But for many climate-related decisions, we cannot afford to wait. This is not to deny that developing very high resolution climate models or pursuing a seamless prediction strategy has value; it is merely to cast doubt on the idea that accelerating efforts in this direction can make much difference to climate decision making in the near term. We note also that some ways of improving the practice of climate modeling seem to be within easier reach. This includes the piecemeal pursuit of the hierarchy approach as well as increased attention to empirical modeling, especially empirical modeling undertaken with the aim of advancing understanding of climate phenomena.
These activities are ones that can be undertaken locally, by individual researchers or modeling groups, and at relatively little additional cost beyond business as usual. Moreover, they can be expected to yield gains even if other researchers maintain the business-as-usual modeling approach. Doing so is not yet the explicit target of major modeling efforts, despite its potential. This would free up resources that could be invested in the pursuit of any of the approaches identified above. Admittedly, this course of action would involve significant challenges, both scientific and institutional.
Chapter 4: Climate Models, Scenarios, and Projections
On the scientific side, for instance, there are still questions about how model independence is best conceptualized and assessed. Still, further attention to this course of actions seems warranted. Finally, while the present discussion has focused on proposals for changing the practice of climate modeling, it points to a larger question: that of how resources can best be directed to advance climate science. It may be that alternatives to climate modeling — such as theorizing that is not model-driven, efforts to expand or update observing systems, more careful empirical investigation of poorly represented or omitted feedbacks, or development of much more detailed and careful process models — are at least as important.
Skip to main content Skip to sections. Advertisement Hide. Download PDF. The future of climate modeling. Open Access. First Online: 18 June This process is experimental and the keywords may be updated as the learning algorithm improves. As Held notes, the importance of model hierarchies has long been recognized see e. On the contrary, the tendency has been continually to add processes and detail to models at the complex end of the spectrum, even as the behavior of existing models remains relatively poorly understood see also Jakob Costs are also estimated in a qualitative way.
All are relative to a business-as-usual baseline, i.
Admittedly, it is not easy to fill in this table; we welcome alternative analyses that prompt further discussion of the benefits and costs of the different strategies. Table 1 Plausible costs and scientific gains of the unified, hierarchy and pluralist approaches relative to a business-as-usual baseline, assuming each approach is pursued independently.
Understanding Prediction Uncertainty assessment Costs Unified approach Difficult to discern Potential for significant improvement, but difficult to discern beyond some improvement at seasonal lead times Difficult to discern Increased very significantly Hierarchy approach Significant improvement Some improvement as a consequence of increased understanding Some improvement as a consequence of increased understanding Limited Impact Pluralist approach Some improvement Some improvement Some improvement Increased.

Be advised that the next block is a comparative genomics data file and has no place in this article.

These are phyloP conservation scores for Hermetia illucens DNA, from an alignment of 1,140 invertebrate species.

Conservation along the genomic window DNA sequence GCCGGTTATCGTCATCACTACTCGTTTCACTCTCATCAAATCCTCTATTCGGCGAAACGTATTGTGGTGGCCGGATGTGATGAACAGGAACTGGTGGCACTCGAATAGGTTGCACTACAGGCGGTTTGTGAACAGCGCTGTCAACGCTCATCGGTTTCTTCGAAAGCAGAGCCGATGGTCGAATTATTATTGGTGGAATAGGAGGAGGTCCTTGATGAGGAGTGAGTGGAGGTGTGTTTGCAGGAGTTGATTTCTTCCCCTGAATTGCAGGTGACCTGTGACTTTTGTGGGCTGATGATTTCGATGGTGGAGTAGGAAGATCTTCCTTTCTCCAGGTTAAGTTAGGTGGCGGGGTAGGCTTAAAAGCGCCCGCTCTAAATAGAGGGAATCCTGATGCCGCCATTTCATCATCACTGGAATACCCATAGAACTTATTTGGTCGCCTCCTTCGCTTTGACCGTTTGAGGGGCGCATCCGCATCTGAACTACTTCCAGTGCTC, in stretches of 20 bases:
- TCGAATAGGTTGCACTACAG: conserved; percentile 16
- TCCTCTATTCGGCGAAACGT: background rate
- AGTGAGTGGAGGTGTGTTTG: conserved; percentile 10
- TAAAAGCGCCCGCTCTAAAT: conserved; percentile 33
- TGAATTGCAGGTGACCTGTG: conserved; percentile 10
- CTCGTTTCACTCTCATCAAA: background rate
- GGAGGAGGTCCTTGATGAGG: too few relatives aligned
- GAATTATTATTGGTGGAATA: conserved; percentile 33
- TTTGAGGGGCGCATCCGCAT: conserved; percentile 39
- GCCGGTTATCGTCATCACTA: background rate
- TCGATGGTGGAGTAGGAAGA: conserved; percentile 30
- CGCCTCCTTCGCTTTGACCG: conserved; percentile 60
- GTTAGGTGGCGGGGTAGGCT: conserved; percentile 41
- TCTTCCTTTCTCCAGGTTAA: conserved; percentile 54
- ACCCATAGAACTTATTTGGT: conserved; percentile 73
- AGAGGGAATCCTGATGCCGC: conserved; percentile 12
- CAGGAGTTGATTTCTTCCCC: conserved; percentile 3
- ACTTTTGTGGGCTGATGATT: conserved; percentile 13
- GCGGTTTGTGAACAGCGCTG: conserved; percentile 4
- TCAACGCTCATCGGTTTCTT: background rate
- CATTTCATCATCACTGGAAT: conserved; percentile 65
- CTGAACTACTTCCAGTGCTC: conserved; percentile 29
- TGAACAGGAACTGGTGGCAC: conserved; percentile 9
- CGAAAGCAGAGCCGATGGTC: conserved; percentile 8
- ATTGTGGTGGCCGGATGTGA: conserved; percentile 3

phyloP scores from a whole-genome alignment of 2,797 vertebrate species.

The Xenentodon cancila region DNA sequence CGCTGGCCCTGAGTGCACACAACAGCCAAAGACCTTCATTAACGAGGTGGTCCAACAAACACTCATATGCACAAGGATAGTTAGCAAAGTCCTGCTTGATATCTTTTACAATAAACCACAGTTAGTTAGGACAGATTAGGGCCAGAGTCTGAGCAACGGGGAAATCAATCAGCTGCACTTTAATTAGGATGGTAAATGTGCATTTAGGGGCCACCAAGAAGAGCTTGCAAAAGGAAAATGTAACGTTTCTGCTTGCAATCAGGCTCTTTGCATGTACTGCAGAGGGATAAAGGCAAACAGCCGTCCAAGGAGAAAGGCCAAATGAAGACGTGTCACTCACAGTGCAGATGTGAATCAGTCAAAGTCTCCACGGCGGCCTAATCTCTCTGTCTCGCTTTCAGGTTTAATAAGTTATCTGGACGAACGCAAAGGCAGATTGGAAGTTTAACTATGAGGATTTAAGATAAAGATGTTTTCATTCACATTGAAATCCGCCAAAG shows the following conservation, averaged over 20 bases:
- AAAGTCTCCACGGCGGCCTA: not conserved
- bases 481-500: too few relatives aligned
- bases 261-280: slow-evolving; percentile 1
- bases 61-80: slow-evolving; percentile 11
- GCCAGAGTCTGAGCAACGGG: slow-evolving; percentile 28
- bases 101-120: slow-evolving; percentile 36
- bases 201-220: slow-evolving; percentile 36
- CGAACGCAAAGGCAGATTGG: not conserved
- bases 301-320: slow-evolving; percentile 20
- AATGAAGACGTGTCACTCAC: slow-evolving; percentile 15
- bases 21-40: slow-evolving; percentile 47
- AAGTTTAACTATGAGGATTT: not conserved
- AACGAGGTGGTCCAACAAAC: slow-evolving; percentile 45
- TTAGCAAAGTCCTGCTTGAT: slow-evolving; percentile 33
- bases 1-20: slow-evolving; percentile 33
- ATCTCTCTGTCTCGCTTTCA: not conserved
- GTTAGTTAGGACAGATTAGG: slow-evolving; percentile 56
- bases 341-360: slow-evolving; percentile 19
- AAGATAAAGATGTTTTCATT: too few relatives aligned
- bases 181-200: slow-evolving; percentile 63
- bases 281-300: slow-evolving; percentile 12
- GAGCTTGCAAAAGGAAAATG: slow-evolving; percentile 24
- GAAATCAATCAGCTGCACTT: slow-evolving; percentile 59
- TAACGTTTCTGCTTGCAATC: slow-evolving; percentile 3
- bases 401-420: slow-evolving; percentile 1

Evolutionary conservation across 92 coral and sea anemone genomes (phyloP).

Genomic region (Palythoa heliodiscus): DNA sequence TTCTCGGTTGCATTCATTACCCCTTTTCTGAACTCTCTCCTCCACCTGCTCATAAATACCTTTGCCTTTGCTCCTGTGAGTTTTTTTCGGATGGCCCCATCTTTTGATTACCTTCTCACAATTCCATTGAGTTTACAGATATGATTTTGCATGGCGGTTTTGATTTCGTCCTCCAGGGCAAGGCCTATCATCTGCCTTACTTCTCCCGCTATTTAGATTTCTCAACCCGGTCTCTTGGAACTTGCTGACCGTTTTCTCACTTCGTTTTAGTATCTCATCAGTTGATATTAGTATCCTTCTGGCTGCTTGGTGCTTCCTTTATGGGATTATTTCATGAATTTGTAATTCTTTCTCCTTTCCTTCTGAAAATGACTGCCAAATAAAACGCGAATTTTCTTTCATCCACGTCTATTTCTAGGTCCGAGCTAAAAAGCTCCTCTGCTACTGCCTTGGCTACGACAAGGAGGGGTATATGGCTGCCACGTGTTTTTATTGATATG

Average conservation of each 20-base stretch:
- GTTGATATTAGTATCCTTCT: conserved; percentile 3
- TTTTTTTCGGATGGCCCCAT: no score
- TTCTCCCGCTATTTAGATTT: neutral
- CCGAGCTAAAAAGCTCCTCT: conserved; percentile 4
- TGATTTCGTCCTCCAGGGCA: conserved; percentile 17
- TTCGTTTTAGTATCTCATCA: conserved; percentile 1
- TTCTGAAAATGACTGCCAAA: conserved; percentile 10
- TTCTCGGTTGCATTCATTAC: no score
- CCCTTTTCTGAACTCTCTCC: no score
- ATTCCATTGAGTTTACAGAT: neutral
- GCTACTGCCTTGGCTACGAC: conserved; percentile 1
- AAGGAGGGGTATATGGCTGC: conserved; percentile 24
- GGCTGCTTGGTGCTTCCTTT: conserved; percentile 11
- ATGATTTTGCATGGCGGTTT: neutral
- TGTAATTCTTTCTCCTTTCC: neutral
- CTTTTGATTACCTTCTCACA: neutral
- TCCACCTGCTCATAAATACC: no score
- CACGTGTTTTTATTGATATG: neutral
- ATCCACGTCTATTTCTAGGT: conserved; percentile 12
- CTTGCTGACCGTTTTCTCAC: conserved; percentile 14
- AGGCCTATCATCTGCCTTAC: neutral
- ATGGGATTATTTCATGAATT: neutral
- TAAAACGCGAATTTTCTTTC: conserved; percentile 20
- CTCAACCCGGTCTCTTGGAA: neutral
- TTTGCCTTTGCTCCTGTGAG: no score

Curry J A 21st century perspective on climate models from a climate scientist. Accessed July 26, Eos 90 13 — CrossRef Google Scholar. Edwards P History of climate modeling. Science — CrossRef Google Scholar. Harrison S, Stainforth D Predicting climate change: lessons from reductionism, emergence and the past. Held I The gap between simulation and understanding in climate modeling. Held I Simplicity amid complexity.
Hoskins BJ Dynamical processes in the atmosphere and the use of models. In the future, it will prove important that next-generation global reanalyses are coordinated and, if possible, staggered to ensure that the basic observational data record is improved before each reanalysis, so that there is time to analyse and hence learn from the output of past efforts. Further improvements to reanalyses, including expansion to encompass key trace constituents and the ocean, land and sea-ice domains, hold promise for extending their use in climate-change studies, research and applications.
While global mean metrics of temperature, precipitation and sea-level rise are convenient for tracking global climate change, many sectors of society require actionable information on considerably finer spatial scales. The increased confidence in attribution of global-scale climate change to human-induced greenhouse-gas emissions, and the expectation that such changes will increase in future, has lead to an increased demand in predictions of regional climate change to guide adaptation.
Although there is some confidence in the large-scale patterns of changes in some parameters, the skill in regional prediction is much more limited and indeed difficult to assess, given that we do not have data for a selection of different climates against which to test models. Much research is being done to improve model predictions but progress is likely to be slow. In the meantime, WCRP recognizes that governments and businesses are faced with making decisions now and require the best available climate advice today.
Despite their limitations, climate models provide the most promising means of providing information on climate change and WCRP has encouraged making data available from climate predictions to guide decisions, provided the limitations of such predictions are made clear. This will include assessments of the ability of the models used to predict current climate, and the range of predictions from as large a number of different models as possible.
Toward this end, WCRP has begun to develop a framework to evaluate regional climate downscaling RCD techniques for use in downscaling global climate projections Giorgi et al. Such a framework would be conceptually similar to the successful coupled model intercomparisons undertaken by WGCM and would have the goal of quantifying the performance of regional climate modelling techniques and assessing their relative merits.